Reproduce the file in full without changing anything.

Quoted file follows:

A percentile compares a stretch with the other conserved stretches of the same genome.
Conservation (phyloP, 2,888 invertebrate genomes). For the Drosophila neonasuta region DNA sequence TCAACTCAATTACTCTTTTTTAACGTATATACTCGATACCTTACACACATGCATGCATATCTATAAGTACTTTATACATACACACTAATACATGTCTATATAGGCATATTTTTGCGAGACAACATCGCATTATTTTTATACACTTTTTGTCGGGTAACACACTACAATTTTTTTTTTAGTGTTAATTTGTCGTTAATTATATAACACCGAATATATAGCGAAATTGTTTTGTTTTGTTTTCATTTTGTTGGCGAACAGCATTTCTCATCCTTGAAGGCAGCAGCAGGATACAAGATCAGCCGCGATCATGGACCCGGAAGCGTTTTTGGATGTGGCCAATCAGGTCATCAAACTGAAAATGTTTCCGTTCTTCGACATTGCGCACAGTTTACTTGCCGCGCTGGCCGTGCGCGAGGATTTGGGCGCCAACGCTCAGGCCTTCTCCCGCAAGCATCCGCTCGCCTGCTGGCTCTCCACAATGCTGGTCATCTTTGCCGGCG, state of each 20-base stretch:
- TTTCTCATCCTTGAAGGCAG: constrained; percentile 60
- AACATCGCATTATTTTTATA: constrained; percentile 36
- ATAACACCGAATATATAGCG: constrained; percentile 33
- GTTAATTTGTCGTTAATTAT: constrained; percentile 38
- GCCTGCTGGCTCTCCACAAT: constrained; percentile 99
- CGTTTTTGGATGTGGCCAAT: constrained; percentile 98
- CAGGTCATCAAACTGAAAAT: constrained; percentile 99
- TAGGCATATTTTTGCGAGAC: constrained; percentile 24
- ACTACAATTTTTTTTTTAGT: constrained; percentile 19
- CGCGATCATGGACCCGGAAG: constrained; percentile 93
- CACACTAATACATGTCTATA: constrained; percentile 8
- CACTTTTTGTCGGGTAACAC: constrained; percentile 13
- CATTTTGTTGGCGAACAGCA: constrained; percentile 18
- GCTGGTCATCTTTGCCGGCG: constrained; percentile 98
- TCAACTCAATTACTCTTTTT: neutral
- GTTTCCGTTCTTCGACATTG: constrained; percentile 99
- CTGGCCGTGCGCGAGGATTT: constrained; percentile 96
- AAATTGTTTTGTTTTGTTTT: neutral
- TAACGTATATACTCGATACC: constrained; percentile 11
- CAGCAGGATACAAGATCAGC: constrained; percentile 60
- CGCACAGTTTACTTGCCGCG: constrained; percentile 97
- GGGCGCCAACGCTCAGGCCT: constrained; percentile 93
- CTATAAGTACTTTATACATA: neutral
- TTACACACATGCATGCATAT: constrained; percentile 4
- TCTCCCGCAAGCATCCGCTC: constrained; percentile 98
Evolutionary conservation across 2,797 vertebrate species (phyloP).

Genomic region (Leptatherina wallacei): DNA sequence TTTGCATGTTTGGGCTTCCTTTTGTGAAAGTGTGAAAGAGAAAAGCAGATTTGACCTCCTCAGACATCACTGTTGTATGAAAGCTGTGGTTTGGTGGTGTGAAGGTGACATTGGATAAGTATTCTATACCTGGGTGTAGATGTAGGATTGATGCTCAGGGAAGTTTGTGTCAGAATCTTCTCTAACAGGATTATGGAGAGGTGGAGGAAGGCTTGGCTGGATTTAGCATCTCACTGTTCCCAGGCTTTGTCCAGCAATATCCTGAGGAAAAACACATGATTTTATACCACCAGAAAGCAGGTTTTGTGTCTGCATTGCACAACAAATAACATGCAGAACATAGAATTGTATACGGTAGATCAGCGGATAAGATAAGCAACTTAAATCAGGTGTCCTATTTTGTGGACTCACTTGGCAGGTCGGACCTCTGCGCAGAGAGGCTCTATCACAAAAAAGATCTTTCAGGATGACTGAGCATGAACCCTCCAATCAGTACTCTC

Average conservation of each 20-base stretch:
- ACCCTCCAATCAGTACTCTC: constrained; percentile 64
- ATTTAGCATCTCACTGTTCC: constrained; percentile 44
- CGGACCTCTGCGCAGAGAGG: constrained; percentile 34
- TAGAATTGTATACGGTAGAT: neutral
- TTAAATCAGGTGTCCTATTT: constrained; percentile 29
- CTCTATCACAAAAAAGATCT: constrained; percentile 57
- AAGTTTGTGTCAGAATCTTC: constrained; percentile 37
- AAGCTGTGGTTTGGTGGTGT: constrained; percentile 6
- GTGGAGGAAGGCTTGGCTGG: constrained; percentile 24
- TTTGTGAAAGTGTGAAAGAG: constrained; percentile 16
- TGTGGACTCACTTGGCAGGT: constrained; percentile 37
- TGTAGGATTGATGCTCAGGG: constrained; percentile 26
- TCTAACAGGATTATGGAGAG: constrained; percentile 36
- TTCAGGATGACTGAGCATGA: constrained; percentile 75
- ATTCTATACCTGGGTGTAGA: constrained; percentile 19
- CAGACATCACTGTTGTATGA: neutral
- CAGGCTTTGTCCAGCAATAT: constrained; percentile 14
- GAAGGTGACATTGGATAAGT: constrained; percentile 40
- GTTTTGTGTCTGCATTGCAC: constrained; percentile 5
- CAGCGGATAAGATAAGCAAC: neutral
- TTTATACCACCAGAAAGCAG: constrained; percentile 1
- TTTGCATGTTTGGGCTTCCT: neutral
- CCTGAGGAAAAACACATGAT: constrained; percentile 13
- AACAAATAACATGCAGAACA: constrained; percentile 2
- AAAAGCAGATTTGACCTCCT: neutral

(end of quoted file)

A percentile compares a stretch with the other conserved stretches of the same genome.
Conservation (phyloP, 2,888 invertebrate genomes). For the Drosophila neonasuta region DNA sequence TCAACTCAATTACTCTTTTTTAACGTATATACTCGATACCTTACACACATGCATGCATATCTATAAGTACTTTATACATACACACTAATACATGTCTATATAGGCATATTTTTGCGAGACAACATCGCATTATTTTTATACACTTTTTGTCGGGTAACACACTACAATTTTTTTTTTAGTGTTAATTTGTCGTTAATTATATAACACCGAATATATAGCGAAATTGTTTTGTTTTGTTTTCATTTTGTTGGCGAACAGCATTTCTCATCCTTGAAGGCAGCAGCAGGATACAAGATCAGCCGCGATCATGGACCCGGAAGCGTTTTTGGATGTGGCCAATCAGGTCATCAAACTGAAAATGTTTCCGTTCTTCGACATTGCGCACAGTTTACTTGCCGCGCTGGCCGTGCGCGAGGATTTGGGCGCCAACGCTCAGGCCTTCTCCCGCAAGCATCCGCTCGCCTGCTGGCTCTCCACAATGCTGGTCATCTTTGCCGGCG, state of each 20-base stretch:
- TTTCTCATCCTTGAAGGCAG: constrained; percentile 60
- AACATCGCATTATTTTTATA: constrained; percentile 36
- ATAACACCGAATATATAGCG: constrained; percentile 33
- GTTAATTTGTCGTTAATTAT: constrained; percentile 38
- GCCTGCTGGCTCTCCACAAT: constrained; percentile 99
- CGTTTTTGGATGTGGCCAAT: constrained; percentile 98
- CAGGTCATCAAACTGAAAAT: constrained; percentile 99
- TAGGCATATTTTTGCGAGAC: constrained; percentile 24
- ACTACAATTTTTTTTTTAGT: constrained; percentile 19
- CGCGATCATGGACCCGGAAG: constrained; percentile 93
- CACACTAATACATGTCTATA: constrained; percentile 8
- CACTTTTTGTCGGGTAACAC: constrained; percentile 13
- CATTTTGTTGGCGAACAGCA: constrained; percentile 18
- GCTGGTCATCTTTGCCGGCG: constrained; percentile 98
- TCAACTCAATTACTCTTTTT: neutral
- GTTTCCGTTCTTCGACATTG: constrained; percentile 99
- CTGGCCGTGCGCGAGGATTT: constrained; percentile 96
- AAATTGTTTTGTTTTGTTTT: neutral
- TAACGTATATACTCGATACC: constrained; percentile 11
- CAGCAGGATACAAGATCAGC: constrained; percentile 60
- CGCACAGTTTACTTGCCGCG: constrained; percentile 97
- GGGCGCCAACGCTCAGGCCT: constrained; percentile 93
- CTATAAGTACTTTATACATA: neutral
- TTACACACATGCATGCATAT: constrained; percentile 4
- TCTCCCGCAAGCATCCGCTC: constrained; percentile 98
Evolutionary conservation across 2,797 vertebrate species (phyloP).

Genomic region (Leptatherina wallacei): DNA sequence TTTGCATGTTTGGGCTTCCTTTTGTGAAAGTGTGAAAGAGAAAAGCAGATTTGACCTCCTCAGACATCACTGTTGTATGAAAGCTGTGGTTTGGTGGTGTGAAGGTGACATTGGATAAGTATTCTATACCTGGGTGTAGATGTAGGATTGATGCTCAGGGAAGTTTGTGTCAGAATCTTCTCTAACAGGATTATGGAGAGGTGGAGGAAGGCTTGGCTGGATTTAGCATCTCACTGTTCCCAGGCTTTGTCCAGCAATATCCTGAGGAAAAACACATGATTTTATACCACCAGAAAGCAGGTTTTGTGTCTGCATTGCACAACAAATAACATGCAGAACATAGAATTGTATACGGTAGATCAGCGGATAAGATAAGCAACTTAAATCAGGTGTCCTATTTTGTGGACTCACTTGGCAGGTCGGACCTCTGCGCAGAGAGGCTCTATCACAAAAAAGATCTTTCAGGATGACTGAGCATGAACCCTCCAATCAGTACTCTC

Average conservation of each 20-base stretch:
- ACCCTCCAATCAGTACTCTC: constrained; percentile 64
- ATTTAGCATCTCACTGTTCC: constrained; percentile 44
- CGGACCTCTGCGCAGAGAGG: constrained; percentile 34
- TAGAATTGTATACGGTAGAT: neutral
- TTAAATCAGGTGTCCTATTT: constrained; percentile 29
- CTCTATCACAAAAAAGATCT: constrained; percentile 57
- AAGTTTGTGTCAGAATCTTC: constrained; percentile 37
- AAGCTGTGGTTTGGTGGTGT: constrained; percentile 6
- GTGGAGGAAGGCTTGGCTGG: constrained; percentile 24
- TTTGTGAAAGTGTGAAAGAG: constrained; percentile 16
- TGTGGACTCACTTGGCAGGT: constrained; percentile 37
- TGTAGGATTGATGCTCAGGG: constrained; percentile 26
- TCTAACAGGATTATGGAGAG: constrained; percentile 36
- TTCAGGATGACTGAGCATGA: constrained; percentile 75
- ATTCTATACCTGGGTGTAGA: constrained; percentile 19
- CAGACATCACTGTTGTATGA: neutral
- CAGGCTTTGTCCAGCAATAT: constrained; percentile 14
- GAAGGTGACATTGGATAAGT: constrained; percentile 40
- GTTTTGTGTCTGCATTGCAC: constrained; percentile 5
- CAGCGGATAAGATAAGCAAC: neutral
- TTTATACCACCAGAAAGCAG: constrained; percentile 1
- TTTGCATGTTTGGGCTTCCT: neutral
- CCTGAGGAAAAACACATGAT: constrained; percentile 13
- AACAAATAACATGCAGAACA: constrained; percentile 2
- AAAAGCAGATTTGACCTCCT: neutral